"Sometimes the only way to terminate the suffering is to take away the life."
‘What’s so outrageous about that?’ you may ask. Well, perhaps those who are used to hearing pro-euthanasia peddlers talking about people dying in pain might not notice immediately. But Jonquiere is not talking about pain, he’s talking about suffering. There’s a significant difference; one that should ring alarm bells.

Tuesday, March 3, 2015

Great News: Appeal dismissed in BC normal feeding case.

This article was published by Advocate Daily on March 3, 2015.
Hugh Scher

By Hugh Scher, EPC Legal Counsel

The British Columbia Court of Appeal has dismissed a request from the family of an 83-year-old woman that their mother no longer be given nourishment or liquids by staff members at the nursing home where she resides, says Toronto health and human rights lawyer Hugh Scher.

In Bentley v. Maplewood Seniors Care Society 2015 BCCA 91, Justice Mary Newbury agreed with a lower court judge, ruling that the woman, who has advanced Alzheimer’s disease, is exercising her consent when she opens her mouth to accept food and water, despite her family’s position that it was her wish while she was mentally capable that she not be fed in her current condition.

The Euthanasia Prevention Coalition (EPC) and EPC – BC, represented by Scher and Geoff Cowper QC, were intervenors in the case at trial and on appeal.
“I recognize the terribly difficult situation in which Mrs. Bentley’s family find themselves and I appreciate the disappointment they must feel in being unable to comply with what they believe to have been her wishes and what they believe still to be her wishes,” writes Newbury. 
“It is a grave thing, however, to ask or instruct caregivers to stand by and watch a patient starve to death. It should come as no surprise that a court of law will be assiduous in seeking to ascertain and give effect to the wishes of the patient in the ‘here and now’, even in the face of prior directives, whether clear or not," says the decision.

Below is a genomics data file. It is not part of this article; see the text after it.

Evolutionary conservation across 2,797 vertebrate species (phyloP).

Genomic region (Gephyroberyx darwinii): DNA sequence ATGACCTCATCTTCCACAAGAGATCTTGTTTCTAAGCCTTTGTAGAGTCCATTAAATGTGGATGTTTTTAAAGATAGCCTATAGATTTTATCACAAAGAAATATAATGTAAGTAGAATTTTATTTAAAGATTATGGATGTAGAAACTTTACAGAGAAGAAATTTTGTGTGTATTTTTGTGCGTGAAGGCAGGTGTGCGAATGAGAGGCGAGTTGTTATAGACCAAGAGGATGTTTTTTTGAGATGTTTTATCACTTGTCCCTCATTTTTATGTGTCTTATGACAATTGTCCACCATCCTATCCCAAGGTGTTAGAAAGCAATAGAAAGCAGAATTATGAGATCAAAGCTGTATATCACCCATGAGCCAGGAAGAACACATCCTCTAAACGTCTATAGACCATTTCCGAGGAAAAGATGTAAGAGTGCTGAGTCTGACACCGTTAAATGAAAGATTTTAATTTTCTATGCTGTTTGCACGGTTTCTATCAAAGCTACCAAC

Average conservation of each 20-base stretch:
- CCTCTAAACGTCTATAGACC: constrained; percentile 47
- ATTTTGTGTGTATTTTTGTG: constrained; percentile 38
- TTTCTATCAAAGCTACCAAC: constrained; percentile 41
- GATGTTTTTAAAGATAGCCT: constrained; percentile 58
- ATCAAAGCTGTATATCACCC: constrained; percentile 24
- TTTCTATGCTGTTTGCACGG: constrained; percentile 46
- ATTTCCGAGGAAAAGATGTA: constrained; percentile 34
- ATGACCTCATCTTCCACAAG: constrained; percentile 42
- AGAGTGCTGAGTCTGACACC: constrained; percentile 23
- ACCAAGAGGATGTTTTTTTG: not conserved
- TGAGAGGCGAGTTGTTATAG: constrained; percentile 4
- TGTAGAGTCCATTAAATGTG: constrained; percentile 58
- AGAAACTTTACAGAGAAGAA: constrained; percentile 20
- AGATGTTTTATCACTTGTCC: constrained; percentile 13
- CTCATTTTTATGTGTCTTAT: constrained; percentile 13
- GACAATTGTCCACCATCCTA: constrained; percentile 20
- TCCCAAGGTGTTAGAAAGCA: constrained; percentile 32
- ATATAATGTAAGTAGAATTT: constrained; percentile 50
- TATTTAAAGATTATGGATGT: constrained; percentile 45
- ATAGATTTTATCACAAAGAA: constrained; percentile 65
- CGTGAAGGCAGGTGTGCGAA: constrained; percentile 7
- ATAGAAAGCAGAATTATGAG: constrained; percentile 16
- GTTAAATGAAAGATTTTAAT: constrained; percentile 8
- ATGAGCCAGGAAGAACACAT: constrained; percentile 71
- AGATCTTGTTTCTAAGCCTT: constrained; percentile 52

The coalition also advanced its position at the Supreme Court of British Columbia, which previously ruled that oral nutrition should not be considered health care or medical treatment, but rather seen as basic personal care and support. The court found the woman is capable of making the decision to accept oral nutrition and hydration and is “providing her consent through her behaviour when she accepts nourishment and liquids.”

The Supreme Court ruled spoon-feeding is “a form of personal care, not health care,” and “withdrawing oral nutrition and hydration for an adult that is not capable of making that decision would constitute neglect within the meaning of the Adult Guardianship Act.”

The woman had prepared advance directive documents, but the Supreme Court considered them invalid due to lack of clarity and contradictions in the wishes.

The case is one of several examples of end-of-life care issues stirring up heated debates across Canada, says Scher, who appeared at the Supreme Court of Canada on behalf of the  coalition in Carter v. Canada (Attorney General), 2015 SCC 5 in the fall.

Links to more information about the Bentley case:

For more information contact:
Hugh Scher, EPC legal counsel (Toronto): 416-816-6115 or

Oregon debating bill to expand assisted suicide.

By Alex Schadenberg
International Chair - Euthanasia Prevention Coalition

An Oregon, assisted suicide Bill HB 3337 is being debated in the State House to expand the assisted suicide law.

Currently people in Oregon are eligible to die by assisted suicide if they are defined as terminally ill. The assisted suicide act states:
“Terminal disease” means an incurable and irreversible disease that has been medically confirmed and will, within reasonable medical judgment, [produce] result in death within [six months].
Bill HB 3337 will expand the definition to 12 months.

Jeannette Hall lives in Oregon and was diagnosed as terminally ill with a 6 - 12 month prognosis in 2000. She asked for assisted suicide but is alive today because her physician didn't abandon her by prescribing a lethal dose, but rather provided medical treatment. Hall is happy to be alive today.

The 2014 Oregon assisted suicide report indicates a 44% increase in assisted suicide deaths and a 48% increase in the number of lethal prescriptions. In 2014, at least one person who died by assisted suicide obtained the lethal dose in 2012, (439 days before death) even though the law requires the person to be within 6 months of death.

In 2014, Assisted suicide's in Oregon increased in numbers, conditions and demographics.

  • 105 assisted suicide deaths in 2014 up from 73 in 2013. (44% increase).
  • 155 prescriptions for suicide in 2014 up from 105 in 2013. (48% increase).
In previous years almost 80% of the assisted deaths, were cancer related. In 2014, 68% had cancer with "other illnesses" increasing to 8.6% (9 deaths). Other illnesses included diabetes.

Oregon did not previously attempt to expand the assisted suicide law because the assisted suicide lobby was trying to first expand the number of states that permit assisted suicide.